Having shelter is the second most important necessity of life. Hence, the importance of the provision of adequate affordable housing in any nation-state cannot be overemphasized.
Nigeria, with a population of 195.9 million people (World Bank, 2020), has a housing deficit of 22 million units approximately (Shelter Afrique, 2019).
This shows that Nigeria’s housing demand is increasing rapidly whereas, the supply is staggering behind and also implies that the housing market is targeted to a few and not readily available or affordable to low-income and Medium-income salary earners.
In a concerted effort to solve the critical issue of housing Deficit, the responsibility of the Federal Government of Nigeria has been to drive the implementation of intervention schemes for housing financing through various policies and programs either as a provider in the 70s and 80s and as a facilitator and enabler in the recent time.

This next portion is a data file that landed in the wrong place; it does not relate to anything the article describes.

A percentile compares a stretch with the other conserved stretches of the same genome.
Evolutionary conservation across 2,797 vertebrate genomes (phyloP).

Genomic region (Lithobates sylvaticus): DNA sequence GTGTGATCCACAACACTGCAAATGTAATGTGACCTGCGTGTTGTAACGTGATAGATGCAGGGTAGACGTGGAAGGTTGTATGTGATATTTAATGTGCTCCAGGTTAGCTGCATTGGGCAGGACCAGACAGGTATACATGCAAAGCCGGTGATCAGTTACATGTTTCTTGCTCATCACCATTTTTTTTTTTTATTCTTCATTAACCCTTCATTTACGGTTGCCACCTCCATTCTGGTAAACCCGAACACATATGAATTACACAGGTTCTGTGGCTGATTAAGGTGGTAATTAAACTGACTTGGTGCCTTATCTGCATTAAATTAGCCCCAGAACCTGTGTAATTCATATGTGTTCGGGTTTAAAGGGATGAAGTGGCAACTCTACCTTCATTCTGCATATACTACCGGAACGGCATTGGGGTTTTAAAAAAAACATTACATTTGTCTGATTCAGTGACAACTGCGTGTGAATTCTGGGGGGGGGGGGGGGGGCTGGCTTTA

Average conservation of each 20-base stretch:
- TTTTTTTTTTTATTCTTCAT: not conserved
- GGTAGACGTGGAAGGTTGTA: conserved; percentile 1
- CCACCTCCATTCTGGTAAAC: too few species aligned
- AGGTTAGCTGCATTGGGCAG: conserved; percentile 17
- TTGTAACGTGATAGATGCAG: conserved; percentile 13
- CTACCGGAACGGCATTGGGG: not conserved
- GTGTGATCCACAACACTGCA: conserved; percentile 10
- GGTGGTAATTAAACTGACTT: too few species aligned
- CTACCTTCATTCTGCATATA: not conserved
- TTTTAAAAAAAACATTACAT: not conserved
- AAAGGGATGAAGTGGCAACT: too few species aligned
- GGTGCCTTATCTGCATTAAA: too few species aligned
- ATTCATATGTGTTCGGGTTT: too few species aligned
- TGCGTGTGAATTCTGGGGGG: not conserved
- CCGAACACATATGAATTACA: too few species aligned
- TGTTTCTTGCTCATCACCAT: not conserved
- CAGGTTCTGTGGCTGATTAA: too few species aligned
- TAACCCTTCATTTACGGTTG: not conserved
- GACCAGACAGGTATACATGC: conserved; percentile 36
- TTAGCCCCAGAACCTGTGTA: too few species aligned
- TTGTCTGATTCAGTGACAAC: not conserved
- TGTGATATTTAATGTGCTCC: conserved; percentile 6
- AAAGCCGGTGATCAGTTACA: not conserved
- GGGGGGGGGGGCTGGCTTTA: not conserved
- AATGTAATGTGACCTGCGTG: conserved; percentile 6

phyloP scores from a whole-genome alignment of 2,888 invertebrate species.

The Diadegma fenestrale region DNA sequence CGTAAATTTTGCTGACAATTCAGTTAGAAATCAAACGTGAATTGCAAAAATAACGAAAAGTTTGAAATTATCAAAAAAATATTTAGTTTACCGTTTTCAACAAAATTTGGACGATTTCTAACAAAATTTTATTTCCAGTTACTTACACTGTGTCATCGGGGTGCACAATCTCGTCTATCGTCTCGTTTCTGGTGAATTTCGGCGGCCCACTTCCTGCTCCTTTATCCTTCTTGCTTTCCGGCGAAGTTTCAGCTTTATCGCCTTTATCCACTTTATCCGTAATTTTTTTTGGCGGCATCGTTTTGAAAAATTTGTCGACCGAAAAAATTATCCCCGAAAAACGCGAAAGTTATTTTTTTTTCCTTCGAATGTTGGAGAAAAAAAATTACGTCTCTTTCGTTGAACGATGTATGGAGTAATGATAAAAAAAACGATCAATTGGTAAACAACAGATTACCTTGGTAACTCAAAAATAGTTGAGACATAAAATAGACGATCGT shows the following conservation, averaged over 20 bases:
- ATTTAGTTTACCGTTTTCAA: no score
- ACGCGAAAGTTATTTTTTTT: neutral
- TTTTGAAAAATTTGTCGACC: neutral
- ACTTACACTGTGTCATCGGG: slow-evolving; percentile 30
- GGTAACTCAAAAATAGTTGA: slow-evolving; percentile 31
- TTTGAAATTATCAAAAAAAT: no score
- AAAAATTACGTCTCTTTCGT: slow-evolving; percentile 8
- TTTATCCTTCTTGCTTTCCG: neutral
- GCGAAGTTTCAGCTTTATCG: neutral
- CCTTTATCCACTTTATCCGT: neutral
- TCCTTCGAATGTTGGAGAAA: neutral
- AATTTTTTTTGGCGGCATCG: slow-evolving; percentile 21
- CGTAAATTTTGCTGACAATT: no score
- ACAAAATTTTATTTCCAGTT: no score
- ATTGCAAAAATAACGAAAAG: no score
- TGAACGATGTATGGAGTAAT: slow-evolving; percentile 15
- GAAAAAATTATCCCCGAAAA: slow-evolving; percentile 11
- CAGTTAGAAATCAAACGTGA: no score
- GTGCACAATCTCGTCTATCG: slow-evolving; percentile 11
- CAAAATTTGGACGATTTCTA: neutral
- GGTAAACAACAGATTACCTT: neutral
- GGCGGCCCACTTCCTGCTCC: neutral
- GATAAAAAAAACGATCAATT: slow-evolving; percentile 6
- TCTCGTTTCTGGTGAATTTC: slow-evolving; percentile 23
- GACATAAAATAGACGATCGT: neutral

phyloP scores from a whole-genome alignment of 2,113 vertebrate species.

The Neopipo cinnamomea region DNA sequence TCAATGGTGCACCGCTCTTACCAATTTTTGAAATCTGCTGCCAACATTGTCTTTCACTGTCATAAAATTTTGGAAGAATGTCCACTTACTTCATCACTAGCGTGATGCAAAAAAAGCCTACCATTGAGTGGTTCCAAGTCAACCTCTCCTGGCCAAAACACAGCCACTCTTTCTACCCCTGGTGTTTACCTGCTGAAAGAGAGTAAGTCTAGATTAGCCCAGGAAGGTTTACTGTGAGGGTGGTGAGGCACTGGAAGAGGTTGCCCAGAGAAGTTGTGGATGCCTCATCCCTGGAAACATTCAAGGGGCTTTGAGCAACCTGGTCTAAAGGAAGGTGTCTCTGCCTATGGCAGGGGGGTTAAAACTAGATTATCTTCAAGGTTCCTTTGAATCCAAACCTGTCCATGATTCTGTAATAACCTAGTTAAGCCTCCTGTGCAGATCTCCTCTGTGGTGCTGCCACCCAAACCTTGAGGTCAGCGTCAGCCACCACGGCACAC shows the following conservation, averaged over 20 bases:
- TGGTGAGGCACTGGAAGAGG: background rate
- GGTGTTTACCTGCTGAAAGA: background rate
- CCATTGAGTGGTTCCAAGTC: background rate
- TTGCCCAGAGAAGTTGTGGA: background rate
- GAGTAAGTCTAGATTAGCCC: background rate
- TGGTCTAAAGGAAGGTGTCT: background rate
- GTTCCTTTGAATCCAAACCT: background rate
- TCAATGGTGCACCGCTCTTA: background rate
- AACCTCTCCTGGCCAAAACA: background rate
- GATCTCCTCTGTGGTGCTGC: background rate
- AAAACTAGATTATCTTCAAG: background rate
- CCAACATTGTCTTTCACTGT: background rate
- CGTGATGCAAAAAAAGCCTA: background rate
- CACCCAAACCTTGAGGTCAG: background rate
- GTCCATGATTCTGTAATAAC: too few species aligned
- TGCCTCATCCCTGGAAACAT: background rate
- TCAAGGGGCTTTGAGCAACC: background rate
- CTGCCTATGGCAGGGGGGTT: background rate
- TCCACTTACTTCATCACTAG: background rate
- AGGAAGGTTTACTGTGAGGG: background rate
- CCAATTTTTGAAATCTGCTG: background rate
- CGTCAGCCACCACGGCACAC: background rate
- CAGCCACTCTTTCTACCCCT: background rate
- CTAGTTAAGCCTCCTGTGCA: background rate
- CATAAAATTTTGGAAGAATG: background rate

One policy that stood out among others is the establishment of the National Housing Funds.
This article aims to provide policymakers with a clear picture of the Housing Market, the demand and supply constraints of the housing finance market in Nigeria, examine successful interventions and policies employed in developing and developed countries, and advise on solutions to the challenges therein.
The Current State of the Housing Market
Nigeria has experienced rapid urbanization with an urbanization rate of 51.58% (Statista, 2020) and a housing deficit rate of at least 22 million units (World Bank).
Housing prices are high-end and are not easily available or affordable to low-income to medium-income salary earners.
The provision of housing in Nigeria over the past few years has been saddled with the inability of low-income to medium-income earners to access, who constitute the majority of the nation’s population.
To mitigate this constraint, the Federal Mortgage Bank of Nigeria FMBN was commissioned to bring a check to the insufficiency of the housing market as well as manage the National Housing Fund Scheme.
The Federal Mortgage Bank of Nigeria is the sole regulator of the housing market industry.